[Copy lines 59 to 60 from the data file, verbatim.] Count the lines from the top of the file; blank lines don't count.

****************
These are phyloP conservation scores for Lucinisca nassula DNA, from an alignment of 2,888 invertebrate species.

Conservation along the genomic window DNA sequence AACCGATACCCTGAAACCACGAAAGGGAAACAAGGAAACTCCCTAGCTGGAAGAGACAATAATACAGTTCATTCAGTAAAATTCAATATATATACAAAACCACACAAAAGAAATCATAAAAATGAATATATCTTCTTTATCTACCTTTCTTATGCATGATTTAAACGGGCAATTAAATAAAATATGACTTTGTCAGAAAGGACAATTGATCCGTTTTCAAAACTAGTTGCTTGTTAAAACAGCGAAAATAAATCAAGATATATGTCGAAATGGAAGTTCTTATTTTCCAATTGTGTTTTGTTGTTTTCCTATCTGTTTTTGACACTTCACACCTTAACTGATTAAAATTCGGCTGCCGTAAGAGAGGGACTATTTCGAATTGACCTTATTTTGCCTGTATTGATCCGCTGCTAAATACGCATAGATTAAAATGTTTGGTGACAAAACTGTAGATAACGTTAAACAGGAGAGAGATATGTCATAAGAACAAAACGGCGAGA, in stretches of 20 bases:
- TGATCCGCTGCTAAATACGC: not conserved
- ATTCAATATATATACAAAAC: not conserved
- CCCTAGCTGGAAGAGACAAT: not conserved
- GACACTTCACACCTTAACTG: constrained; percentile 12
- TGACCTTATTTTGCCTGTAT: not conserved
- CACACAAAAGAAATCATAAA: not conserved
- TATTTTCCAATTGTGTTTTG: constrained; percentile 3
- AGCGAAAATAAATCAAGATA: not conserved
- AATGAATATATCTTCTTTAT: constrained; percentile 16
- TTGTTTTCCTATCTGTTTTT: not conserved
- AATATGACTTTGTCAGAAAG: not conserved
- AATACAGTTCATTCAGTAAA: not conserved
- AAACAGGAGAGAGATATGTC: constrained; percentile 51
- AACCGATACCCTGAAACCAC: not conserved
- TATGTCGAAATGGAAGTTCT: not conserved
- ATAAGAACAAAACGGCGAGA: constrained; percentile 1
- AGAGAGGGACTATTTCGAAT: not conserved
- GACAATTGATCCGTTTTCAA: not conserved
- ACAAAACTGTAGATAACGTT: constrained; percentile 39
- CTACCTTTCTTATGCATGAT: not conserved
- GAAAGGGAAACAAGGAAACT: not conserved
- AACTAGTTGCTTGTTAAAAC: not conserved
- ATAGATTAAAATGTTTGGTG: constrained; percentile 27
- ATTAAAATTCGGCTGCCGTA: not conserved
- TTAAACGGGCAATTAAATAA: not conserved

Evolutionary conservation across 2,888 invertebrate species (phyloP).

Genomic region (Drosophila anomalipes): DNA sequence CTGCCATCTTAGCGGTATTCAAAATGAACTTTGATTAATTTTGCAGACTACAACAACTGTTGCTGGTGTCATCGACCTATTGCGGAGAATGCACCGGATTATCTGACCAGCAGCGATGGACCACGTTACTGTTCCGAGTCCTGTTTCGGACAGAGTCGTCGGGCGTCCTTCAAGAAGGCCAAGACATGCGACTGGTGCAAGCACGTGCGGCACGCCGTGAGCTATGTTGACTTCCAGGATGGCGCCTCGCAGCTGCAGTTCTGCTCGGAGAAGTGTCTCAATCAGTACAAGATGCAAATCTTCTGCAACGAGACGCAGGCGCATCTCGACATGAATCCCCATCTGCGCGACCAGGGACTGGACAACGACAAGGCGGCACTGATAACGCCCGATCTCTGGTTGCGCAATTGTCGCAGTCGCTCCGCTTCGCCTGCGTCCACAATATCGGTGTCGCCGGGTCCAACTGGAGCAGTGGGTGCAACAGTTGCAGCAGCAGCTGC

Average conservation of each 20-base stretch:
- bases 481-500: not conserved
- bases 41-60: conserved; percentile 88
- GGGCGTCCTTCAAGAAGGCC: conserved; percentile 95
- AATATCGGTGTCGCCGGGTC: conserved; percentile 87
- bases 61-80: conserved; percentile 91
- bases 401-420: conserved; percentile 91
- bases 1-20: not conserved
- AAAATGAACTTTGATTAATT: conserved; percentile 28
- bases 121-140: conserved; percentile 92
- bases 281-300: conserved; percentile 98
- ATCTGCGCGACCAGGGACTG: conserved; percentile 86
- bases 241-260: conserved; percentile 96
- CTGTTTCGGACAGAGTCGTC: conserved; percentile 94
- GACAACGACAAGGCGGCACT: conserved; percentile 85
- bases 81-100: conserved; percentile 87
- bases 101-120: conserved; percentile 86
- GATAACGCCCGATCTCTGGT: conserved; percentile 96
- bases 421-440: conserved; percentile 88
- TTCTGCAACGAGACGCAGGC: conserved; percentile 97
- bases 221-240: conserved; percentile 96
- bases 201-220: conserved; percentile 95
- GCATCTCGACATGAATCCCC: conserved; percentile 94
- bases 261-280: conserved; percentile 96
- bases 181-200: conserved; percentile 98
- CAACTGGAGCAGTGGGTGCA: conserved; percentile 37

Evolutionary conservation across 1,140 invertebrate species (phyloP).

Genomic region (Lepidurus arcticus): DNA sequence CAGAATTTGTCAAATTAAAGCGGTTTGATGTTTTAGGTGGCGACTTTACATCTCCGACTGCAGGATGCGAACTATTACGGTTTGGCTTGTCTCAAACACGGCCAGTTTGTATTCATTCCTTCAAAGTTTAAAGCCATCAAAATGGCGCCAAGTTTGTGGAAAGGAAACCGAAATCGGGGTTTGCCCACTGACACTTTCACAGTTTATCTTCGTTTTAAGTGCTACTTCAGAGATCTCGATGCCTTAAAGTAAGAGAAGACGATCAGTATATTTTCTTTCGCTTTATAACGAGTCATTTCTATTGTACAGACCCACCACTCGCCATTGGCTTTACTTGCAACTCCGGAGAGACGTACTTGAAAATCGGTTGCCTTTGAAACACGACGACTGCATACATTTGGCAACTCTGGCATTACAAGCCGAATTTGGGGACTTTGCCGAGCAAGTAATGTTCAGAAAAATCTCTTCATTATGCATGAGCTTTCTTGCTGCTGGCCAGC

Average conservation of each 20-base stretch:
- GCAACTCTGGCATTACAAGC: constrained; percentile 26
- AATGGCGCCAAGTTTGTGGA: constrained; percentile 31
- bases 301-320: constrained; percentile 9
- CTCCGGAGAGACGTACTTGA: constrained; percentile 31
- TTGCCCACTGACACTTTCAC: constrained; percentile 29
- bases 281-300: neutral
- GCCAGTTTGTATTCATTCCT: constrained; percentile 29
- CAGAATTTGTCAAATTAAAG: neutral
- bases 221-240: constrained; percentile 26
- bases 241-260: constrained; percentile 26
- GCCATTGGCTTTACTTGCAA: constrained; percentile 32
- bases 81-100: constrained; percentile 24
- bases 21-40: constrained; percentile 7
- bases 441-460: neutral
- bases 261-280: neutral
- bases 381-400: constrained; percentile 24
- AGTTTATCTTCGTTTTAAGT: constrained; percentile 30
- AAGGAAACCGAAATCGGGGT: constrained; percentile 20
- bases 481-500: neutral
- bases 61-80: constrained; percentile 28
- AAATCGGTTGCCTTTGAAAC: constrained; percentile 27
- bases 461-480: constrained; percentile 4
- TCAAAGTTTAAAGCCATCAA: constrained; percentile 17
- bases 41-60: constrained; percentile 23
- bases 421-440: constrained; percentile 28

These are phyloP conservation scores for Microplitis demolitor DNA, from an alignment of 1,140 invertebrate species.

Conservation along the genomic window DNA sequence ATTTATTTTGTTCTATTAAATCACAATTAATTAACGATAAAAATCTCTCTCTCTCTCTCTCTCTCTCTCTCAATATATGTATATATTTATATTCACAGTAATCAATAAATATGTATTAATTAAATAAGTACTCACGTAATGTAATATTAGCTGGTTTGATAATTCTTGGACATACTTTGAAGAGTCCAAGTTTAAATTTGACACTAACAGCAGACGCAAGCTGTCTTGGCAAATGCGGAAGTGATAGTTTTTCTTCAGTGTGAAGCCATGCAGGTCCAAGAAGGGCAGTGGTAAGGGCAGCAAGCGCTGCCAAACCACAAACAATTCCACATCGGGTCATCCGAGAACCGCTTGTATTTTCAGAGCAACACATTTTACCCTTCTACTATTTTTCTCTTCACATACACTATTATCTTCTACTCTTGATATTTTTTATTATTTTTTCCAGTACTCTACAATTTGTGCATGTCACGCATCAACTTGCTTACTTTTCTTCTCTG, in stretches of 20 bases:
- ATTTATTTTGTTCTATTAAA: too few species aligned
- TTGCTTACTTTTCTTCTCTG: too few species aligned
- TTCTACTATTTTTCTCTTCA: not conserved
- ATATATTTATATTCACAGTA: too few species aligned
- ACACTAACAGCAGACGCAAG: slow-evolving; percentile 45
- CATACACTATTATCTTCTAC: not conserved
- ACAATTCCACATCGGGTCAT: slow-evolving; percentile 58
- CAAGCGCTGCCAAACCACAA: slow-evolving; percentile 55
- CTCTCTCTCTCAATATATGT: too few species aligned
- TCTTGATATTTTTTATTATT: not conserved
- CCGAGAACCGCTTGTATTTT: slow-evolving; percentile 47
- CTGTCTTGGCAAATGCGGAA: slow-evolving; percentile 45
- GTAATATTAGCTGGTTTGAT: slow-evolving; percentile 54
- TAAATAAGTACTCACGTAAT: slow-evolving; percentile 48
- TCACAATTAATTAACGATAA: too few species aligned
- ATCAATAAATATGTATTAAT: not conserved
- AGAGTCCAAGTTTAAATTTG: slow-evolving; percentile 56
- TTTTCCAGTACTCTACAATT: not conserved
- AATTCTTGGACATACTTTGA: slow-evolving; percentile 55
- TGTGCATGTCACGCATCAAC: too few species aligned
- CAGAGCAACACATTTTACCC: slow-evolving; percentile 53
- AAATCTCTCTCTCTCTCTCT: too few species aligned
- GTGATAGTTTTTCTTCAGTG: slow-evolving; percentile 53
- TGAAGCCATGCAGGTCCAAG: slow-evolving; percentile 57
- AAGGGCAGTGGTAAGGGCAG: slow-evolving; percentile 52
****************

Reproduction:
- GCAACTCTGGCATTACAAGC: constrained; percentile 26
- AATGGCGCCAAGTTTGTGGA: constrained; percentile 31